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Entries in marketing (16)

Monday
Apr222013

succesification

I read a lot of books about leadership and success. I also read a lot of "self help" books, geared mostly toward changing the way you think and behave. I read tons of biographies and case studies. I may or may not read more of these things that you, but I like my odds. 

The thing is, it's not like I started reading these over the weekend. I've spent years reading about ways to improve myself, in every avenue of life. And yet, for the longest time, even though I knew a lot about how to reshape my life into what I wanted it to be, I spent a great deal of my time doing and being the opposite of what I wanted.

Why?

There's a pretty simple answer to that, and it's one that makes me want to *head desk.* The fact is, reading tons of books about leadership and success and personal growth is a wonderful tool for getting your brain in gear and learning how to better yourself. But nothing you read is going to matter one bit until you DO SOMETHING.

The secret ingredient for success is action.

It took me a long time to get to that idea, even though I can specifically remember saying it, even as far back as my early 20s. I knew, even then, that knowing something wasn't enough. Acting on what you know is what gets you past ho-hum and into ho-boy!

Goal setting is another area where I've always fallen short. Every single book you read about leadership or sucess of personal growth tells you to write down your goals and revisit them often. I've written down goals over the years, but never really focused on them. I never revisited them. So what good were they? Until I'm ready to review those goals and take action on them, the answer is "not a lot."

As part of goal setting, I've read a lot about creating a "vision board." This is sort of a visual cue for your goals. You create a space where you can hang magazine clippings and photographs and small visual things that remind you of what you're trying to achieve in all areas of your life. Pictures of cars or houses you'd like to own, the physical fitness you'd like to achieve, careers you'd like to get into into. It seems strange, and the idea has been co-opted by some from the "new age" set, but the truth is vision boards are simple marketing in action.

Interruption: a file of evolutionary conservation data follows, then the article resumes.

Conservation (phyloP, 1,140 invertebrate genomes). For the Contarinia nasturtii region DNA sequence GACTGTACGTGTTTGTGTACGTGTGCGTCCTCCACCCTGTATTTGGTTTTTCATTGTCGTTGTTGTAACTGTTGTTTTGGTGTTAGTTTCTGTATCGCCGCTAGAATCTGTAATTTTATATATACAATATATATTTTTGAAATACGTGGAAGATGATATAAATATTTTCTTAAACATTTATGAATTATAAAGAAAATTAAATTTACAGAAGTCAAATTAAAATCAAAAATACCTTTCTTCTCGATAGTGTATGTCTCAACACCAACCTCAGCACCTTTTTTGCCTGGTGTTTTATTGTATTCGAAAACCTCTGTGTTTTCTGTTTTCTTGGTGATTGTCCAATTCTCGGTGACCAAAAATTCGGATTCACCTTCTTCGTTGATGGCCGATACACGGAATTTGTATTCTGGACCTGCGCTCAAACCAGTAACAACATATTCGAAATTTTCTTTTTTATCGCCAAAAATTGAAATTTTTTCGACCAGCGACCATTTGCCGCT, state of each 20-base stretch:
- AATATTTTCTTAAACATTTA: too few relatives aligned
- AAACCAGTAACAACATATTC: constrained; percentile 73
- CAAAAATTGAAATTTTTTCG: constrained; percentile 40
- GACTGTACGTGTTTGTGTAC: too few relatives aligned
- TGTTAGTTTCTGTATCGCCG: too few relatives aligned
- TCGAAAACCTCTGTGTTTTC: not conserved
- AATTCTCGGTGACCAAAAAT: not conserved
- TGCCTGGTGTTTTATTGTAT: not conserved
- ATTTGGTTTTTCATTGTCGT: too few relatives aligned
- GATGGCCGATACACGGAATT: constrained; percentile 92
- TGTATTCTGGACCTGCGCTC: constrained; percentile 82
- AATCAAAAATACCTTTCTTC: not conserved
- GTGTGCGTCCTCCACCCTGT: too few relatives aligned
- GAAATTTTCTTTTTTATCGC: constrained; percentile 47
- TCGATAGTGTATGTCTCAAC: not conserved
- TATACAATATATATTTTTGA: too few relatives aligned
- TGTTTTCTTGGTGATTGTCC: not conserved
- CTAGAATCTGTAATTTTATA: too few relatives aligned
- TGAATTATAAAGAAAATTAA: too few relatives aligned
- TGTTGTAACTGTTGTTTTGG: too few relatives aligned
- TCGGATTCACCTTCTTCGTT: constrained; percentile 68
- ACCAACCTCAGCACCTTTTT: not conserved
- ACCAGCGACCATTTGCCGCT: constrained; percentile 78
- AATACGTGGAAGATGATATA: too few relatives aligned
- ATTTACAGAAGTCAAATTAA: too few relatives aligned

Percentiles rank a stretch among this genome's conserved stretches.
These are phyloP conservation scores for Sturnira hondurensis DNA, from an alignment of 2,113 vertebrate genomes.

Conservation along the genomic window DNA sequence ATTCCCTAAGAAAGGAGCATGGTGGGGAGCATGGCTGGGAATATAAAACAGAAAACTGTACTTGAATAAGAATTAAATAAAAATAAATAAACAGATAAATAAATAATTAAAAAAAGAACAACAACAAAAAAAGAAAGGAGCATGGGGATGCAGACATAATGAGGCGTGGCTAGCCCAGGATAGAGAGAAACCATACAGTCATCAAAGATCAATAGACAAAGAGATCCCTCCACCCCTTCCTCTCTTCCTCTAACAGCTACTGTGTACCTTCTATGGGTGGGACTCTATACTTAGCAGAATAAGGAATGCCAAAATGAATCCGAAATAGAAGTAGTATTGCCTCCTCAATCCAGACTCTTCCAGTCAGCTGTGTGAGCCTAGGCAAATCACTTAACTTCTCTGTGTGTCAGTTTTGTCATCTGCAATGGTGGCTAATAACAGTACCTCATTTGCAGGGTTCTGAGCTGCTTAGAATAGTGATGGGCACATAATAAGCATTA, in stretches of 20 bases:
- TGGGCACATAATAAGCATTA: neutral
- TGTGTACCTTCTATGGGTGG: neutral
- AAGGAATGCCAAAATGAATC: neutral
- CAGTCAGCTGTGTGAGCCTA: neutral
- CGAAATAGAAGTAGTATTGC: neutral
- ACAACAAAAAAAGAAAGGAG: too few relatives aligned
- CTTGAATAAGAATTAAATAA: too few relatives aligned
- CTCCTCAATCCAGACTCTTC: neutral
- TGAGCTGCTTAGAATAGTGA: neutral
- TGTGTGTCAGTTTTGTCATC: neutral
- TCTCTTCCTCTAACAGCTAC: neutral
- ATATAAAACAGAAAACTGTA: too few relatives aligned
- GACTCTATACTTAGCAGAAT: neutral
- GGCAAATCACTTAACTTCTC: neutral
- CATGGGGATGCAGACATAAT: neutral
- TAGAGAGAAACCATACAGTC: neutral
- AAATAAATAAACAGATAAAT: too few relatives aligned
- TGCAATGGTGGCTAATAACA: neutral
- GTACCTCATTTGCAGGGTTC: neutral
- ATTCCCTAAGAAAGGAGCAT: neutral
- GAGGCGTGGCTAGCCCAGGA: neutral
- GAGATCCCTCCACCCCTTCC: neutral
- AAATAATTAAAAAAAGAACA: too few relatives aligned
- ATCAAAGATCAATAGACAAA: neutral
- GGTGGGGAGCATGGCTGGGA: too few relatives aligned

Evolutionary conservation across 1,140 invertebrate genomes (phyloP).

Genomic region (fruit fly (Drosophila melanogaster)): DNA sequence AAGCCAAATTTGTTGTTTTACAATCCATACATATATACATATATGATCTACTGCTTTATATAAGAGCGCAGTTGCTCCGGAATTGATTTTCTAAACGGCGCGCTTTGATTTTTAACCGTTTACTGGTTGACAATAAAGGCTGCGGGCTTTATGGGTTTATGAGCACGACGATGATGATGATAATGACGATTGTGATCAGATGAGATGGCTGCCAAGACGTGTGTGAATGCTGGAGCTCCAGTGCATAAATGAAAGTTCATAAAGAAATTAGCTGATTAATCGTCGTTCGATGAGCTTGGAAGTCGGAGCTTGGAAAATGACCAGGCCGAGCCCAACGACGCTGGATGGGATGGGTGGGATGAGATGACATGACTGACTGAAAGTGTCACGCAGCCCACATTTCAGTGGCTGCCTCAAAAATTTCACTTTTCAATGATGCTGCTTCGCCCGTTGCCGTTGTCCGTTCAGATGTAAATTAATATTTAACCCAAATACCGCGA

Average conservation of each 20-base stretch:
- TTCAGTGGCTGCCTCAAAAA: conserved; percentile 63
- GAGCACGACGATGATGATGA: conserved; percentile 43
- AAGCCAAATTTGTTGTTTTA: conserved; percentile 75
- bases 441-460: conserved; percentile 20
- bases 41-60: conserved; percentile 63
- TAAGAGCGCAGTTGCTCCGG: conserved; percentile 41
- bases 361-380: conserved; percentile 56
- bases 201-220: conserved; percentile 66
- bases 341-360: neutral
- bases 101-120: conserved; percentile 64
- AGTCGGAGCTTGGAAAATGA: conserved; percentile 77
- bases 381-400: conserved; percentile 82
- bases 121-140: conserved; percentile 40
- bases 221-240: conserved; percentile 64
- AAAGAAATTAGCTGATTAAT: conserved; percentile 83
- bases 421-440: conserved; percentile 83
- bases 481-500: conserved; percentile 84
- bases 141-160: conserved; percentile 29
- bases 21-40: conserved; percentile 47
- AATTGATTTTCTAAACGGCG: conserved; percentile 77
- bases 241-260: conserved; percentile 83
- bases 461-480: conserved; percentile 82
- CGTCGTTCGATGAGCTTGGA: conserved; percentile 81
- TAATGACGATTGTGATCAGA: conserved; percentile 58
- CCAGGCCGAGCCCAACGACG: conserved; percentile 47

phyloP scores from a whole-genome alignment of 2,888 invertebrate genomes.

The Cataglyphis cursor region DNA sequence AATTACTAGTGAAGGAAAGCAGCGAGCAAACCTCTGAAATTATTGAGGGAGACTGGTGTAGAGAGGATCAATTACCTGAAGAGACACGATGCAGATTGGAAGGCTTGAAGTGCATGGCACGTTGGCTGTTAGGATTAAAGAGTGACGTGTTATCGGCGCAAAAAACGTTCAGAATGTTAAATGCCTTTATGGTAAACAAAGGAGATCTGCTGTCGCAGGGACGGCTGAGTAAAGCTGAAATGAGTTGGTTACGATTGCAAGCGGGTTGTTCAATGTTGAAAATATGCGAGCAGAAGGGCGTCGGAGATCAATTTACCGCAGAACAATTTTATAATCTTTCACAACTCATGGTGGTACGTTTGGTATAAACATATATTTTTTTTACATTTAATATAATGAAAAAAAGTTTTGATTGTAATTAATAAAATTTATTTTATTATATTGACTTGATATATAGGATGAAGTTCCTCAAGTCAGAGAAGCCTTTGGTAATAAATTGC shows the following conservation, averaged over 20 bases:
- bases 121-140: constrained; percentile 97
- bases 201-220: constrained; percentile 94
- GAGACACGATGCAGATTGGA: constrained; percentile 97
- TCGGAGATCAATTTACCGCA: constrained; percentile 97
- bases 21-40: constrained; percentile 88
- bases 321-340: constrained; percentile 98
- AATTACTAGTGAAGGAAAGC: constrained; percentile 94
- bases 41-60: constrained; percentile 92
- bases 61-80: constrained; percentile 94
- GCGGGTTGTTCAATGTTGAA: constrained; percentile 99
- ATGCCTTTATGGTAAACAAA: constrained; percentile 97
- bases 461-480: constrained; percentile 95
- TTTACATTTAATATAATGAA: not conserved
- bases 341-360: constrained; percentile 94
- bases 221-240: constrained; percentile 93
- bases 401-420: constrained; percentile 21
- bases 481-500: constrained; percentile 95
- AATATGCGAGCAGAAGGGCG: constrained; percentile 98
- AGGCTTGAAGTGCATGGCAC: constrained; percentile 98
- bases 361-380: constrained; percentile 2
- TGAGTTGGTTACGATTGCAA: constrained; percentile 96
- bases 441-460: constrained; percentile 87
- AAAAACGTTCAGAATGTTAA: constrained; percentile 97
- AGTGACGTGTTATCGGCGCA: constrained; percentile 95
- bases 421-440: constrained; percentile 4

I work in marketing. I know from experience that if you can get someone to identify with your product or service on a personal level, to connect to it through as many senses as possible, they are going to be far more likely to buy it. Ad campaigns use photos and video of happy people doing fun things, whether or not those have anything to do with the product itself, so that you can start to associate the product with "the good life." How often have you seen a commercial for a medication that never actually shows the medication? Instead you see happy, healthy people surfing and mountain climbing and playing in a park with friends and family. Message: "If you use this medication, your life will be as good as this one is." 

So having a vision board is like creating a marketing campaign for your own "product," your life. Set your goals, and then reinforce those goals by creating a vision board—your own "marketing campaign"—so that you are constantly giving yourself the message, "If I work toward my goals, I'll have the life I want."

The other side of this is adjusting as you go

Sometimes you think an action will lead to achieving your goal, but discover that things don't quite work the way you intended. Because life is inherently unpredictable, you have to be open to trying a new tactic when you don't get the result you want. Study what someone else is doing, through books and films, to get a result you'd like to have, and try it their way. If it doesn't work out the way you intended, study someone else, take what you learn, and try again. Measure what works and what doesn't, and adjust course until you get the result you want

The final bit is a piece of advice for getting where you want to go is something I actually fight with folks over. Seriouslythey see this as so profound, so revolutionary, so insane, they can't believe it would ever work in millions years. I hesitate even to give you this secret, for fear you'll scoff and never believe me again. But here goes. Deep breath ...

If you want something, ask for it.

See? Told you it was radical. Some people have been known to hear this advice and run, screaming "heretic!" all the way. 

But the truth is, most of the time we could easily have exactly what we want in our lives if we'd just take a chance and ask for it. I have seriously put this into effect in my own life. I ask for a better deal in stores. I ask if I can have something for free. I ask for a better position or a pay raise.